Fruit flies have something that we don’t have: they produce a protein called dumpy. This protein is the largest created by insects, and is comparable in size to the largest human protein – titin. While titin is vital for our muscle function, dumpy connects the soft cells of the insect’s body with its tough, waterproof shell – the cuticle.
Today’s Picture of the Week was taken by Daniel Rios from the Leptin group at EMBL Heidelberg. It shows a magnification of the peeled pupae of a fruit fly (Drosophila melanogaster). The blue colour shows the dumpy protein, covering almost the entire surface of the fly. In the top right corner, the eye of the insect is visible, also covered by the protein. The red dots correspond to tendon cells.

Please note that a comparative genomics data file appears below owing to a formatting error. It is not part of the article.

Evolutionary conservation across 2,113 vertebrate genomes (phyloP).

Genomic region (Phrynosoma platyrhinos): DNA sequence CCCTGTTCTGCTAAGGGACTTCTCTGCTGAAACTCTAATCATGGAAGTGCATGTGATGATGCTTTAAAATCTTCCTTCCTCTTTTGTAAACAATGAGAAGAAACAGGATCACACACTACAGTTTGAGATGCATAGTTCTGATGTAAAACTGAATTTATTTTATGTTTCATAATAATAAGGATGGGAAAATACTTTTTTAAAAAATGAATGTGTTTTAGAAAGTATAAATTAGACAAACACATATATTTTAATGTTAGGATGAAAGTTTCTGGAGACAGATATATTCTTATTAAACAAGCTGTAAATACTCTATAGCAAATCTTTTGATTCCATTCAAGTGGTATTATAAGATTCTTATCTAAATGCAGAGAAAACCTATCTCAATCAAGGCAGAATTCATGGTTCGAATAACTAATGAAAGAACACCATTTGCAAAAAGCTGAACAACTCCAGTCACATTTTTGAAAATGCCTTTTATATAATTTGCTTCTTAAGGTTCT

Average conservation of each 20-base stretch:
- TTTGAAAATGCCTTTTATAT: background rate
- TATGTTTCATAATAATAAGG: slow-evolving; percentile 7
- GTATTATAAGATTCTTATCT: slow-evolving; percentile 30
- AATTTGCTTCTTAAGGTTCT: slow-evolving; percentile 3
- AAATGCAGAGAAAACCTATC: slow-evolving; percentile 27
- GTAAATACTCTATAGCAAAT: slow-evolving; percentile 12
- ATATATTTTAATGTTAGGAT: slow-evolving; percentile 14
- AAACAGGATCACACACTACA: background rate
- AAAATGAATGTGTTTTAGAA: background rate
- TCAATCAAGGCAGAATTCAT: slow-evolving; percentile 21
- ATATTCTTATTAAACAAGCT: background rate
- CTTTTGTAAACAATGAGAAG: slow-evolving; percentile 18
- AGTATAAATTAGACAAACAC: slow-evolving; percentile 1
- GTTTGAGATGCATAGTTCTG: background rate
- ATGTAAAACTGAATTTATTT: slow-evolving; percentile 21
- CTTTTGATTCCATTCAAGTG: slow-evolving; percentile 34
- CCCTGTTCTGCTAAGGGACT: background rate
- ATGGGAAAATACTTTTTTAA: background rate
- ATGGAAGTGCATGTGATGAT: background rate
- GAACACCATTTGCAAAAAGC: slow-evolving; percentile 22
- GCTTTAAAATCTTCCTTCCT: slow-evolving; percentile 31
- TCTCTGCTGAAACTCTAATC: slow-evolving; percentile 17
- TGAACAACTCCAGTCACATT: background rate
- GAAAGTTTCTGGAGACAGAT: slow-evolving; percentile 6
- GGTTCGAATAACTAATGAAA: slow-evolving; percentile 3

The gene that encodes dumpy breaks all records: it spans over 100 000 base pairs – the “letters” that make up our genetic code. This large gene encodes the information for the approximately 20 000 amino acids that dumpy is composed of. By comparison, human titin is composed of 34 000 amino acids.
If you have a stunning picture of your science, your lab or your site, you can submit it here.
It’s almost a year since the coronavirus outbreak was declared a pandemic, affecting all our lives. While the virus continues its grip on the world, scientists are understanding it better and better, increasing our knowledge about it and opening up new ways to fight it.